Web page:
I was reminded of the late Senator Robert Byrd of West Virginia, a Roman Senate expert. Once he told me, “(Julius) Caesar did not seize power; the Senate ceded power to Caesar.”

If only he could see this.

To find out more about Jamie Stiehm and read features by other Creators Syndicate writers and cartoonists, visit creators.com.




  1. Dominick Vila December 1, 2017

    From a strictly political perspective, it is important to remember that, for better or worse, the GOP owns this tax “reform” Bill. In addition to adversely affecting the middle class, this Bill affects large segments of the small business community. Real estate among them. Most importantly, the large losses in government revenue will produce record deficit spending, borrowing, and accumulation of debt. My response to Trump’s promise regarding the fact that $4T of money currently invested overseas is going to come back to the USA, producing an unprecedented bounty for all, is: does he plan to sell his overseas investments, and use that money to invest in the USA?

    1. sigrid28 December 1, 2017

      I can see the scenario you

      1. Gerry Francis December 1, 2017

        Sigrid – I think you’re right on the money. 1 or even 2% of the population can’t possibly spend enough money to raise the standard of living for the other 98 or 99%. As far as enacting the tax plan – July of 2018 is the projected date. Remember, you’ll vote that November and file your taxes in April of 2019 – that’s when people will see just how bad we were scr–ed. Tricky – vote them back in first and give it 2 more years so maybe you’ll forget. Dirtbags all.

        1. sigrid28 December 1, 2017

          Dirtbags–and short-sighted dirtbags at that. Do these high rollers in the GOP think people to whom $4,000 is a lot of money–and not just the cost of half a designer handbag–will forget in 2020 when the GOP’s stylish chickens come home to roost? Looking on the bright side, there may be fewer loyal Trump voters as a good portion will, unfortunately, lose their health insurance. They didn’t think of that! A not insignificant proportion of those loyal Trump supporters may succumb to the opioid epidemic without effective treatment available through the ACA. They didn’t think of that! Then there are the Trump voters with buyers’ remorse, a growing number–and a growing number in the very states that put Trump over-the-top in the Electoral College. Rich Republicans easily dismiss people they consider their inferiors. Finally, it brings joy to my heart to imagine the political ads that will write themselves off the outrage generated by this tax act if it gets passed.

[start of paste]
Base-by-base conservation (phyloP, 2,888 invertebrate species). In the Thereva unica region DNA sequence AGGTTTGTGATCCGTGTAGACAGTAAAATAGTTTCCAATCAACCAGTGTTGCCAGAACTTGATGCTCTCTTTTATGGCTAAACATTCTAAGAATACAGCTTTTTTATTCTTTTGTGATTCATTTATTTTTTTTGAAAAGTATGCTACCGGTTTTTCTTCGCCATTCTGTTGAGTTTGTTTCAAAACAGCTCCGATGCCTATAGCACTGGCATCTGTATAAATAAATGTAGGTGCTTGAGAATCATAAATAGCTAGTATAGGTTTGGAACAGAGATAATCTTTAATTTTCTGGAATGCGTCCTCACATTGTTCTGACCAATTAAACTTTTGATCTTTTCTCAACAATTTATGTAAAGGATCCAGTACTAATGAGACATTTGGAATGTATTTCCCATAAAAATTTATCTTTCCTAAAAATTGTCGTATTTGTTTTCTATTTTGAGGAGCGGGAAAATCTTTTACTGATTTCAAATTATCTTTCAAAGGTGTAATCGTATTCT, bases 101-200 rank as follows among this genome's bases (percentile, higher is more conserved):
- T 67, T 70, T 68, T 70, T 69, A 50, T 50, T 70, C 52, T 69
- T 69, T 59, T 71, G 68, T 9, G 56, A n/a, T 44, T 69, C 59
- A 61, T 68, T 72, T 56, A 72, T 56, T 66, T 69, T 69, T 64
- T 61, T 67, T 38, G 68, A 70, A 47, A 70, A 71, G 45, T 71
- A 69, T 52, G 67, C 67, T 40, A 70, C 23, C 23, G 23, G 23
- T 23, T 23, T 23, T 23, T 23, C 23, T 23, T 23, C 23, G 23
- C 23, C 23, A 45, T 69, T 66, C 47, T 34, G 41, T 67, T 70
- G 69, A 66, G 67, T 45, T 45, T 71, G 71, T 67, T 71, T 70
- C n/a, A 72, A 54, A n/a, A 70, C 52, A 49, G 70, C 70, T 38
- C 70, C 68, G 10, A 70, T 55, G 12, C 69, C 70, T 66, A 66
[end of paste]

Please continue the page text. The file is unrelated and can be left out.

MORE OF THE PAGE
2. Gerry Francis December 1, 2017

    Back in March, Mick Mulvaney said that cutting funding for things like after school programs and meals on wheels was the most ‘compassionate’ thing the administration could do so they don’t have to go to the single mom of 2 in Detroit and say “give us your money for programs for the less fortunate that don’t show results”. That’s one side of their mouth. The other side is saying – ‘even though the ‘trickle down’ theory didn’t show results under Reagan and again under Bush – we’re going to give it another shot’. NOW we’re going to go to the single mom of 2 in Detroit and say “give us your money so we can give it to the richest people in the country that don’t really need it and we don’t care how much it hurts”.

  3. Gerry Francis December 1, 2017

    Here’s Mulvaney blowing smoke back in March: